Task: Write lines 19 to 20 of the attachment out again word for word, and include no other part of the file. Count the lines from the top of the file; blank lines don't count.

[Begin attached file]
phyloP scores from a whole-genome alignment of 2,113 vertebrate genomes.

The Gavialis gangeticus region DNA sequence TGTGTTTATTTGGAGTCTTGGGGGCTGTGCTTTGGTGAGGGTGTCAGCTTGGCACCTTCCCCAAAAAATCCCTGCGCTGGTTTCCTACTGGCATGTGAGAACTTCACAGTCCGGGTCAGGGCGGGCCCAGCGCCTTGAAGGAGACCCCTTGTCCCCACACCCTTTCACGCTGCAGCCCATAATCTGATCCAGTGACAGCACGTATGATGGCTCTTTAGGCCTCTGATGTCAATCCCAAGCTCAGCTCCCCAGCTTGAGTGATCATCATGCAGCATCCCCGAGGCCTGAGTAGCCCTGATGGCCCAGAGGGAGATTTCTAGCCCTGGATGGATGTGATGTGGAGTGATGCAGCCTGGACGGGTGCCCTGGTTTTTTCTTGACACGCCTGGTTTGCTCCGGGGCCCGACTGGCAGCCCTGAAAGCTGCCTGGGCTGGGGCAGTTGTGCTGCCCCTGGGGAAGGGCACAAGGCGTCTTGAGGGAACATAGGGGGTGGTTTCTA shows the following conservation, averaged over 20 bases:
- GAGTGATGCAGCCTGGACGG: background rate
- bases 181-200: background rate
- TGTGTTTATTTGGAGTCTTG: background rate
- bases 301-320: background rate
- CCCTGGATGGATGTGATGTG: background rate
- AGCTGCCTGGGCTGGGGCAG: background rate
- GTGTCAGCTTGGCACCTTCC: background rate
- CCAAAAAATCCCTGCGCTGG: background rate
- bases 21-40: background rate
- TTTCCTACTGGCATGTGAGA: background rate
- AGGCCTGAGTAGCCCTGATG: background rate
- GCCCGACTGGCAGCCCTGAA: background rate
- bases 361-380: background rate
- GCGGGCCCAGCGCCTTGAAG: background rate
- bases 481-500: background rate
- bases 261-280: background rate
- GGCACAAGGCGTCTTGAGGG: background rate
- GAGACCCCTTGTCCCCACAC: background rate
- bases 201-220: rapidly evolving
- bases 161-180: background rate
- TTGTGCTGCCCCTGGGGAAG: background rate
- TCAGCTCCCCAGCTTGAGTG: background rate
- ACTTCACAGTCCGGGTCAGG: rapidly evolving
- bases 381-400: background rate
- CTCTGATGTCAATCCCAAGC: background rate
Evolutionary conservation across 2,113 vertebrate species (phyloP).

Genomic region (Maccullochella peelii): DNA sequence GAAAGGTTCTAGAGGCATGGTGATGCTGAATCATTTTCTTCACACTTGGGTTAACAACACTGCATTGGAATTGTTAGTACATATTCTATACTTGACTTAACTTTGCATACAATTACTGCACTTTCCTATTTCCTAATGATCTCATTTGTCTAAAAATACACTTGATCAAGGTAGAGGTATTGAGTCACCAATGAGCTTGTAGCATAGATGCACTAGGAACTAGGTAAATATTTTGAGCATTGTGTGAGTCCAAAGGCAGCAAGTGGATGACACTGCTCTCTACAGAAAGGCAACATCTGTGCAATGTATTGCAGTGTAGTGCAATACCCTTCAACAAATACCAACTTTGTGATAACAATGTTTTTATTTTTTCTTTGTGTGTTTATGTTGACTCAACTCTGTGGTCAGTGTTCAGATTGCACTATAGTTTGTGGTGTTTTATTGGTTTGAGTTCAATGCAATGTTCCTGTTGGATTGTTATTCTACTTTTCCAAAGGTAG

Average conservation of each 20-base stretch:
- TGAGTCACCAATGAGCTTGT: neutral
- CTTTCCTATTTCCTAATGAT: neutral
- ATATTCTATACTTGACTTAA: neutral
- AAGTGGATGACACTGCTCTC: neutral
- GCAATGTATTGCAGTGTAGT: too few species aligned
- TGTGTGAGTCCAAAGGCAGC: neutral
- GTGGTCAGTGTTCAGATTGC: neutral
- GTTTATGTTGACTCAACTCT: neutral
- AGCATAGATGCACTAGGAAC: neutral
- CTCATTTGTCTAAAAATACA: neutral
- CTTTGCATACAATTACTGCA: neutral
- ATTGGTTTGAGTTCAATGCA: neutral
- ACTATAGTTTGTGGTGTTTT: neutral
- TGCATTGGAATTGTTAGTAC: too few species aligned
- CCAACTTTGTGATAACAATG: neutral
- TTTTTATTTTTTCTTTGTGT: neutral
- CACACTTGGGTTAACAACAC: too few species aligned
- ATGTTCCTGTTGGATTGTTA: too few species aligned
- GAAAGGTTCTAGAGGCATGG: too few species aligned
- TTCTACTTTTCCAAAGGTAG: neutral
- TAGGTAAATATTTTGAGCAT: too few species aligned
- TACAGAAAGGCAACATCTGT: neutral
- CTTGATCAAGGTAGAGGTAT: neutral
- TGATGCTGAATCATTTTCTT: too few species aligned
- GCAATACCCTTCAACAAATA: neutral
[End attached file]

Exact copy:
- GGCACAAGGCGTCTTGAGGG: background rate
- GAGACCCCTTGTCCCCACAC: background rate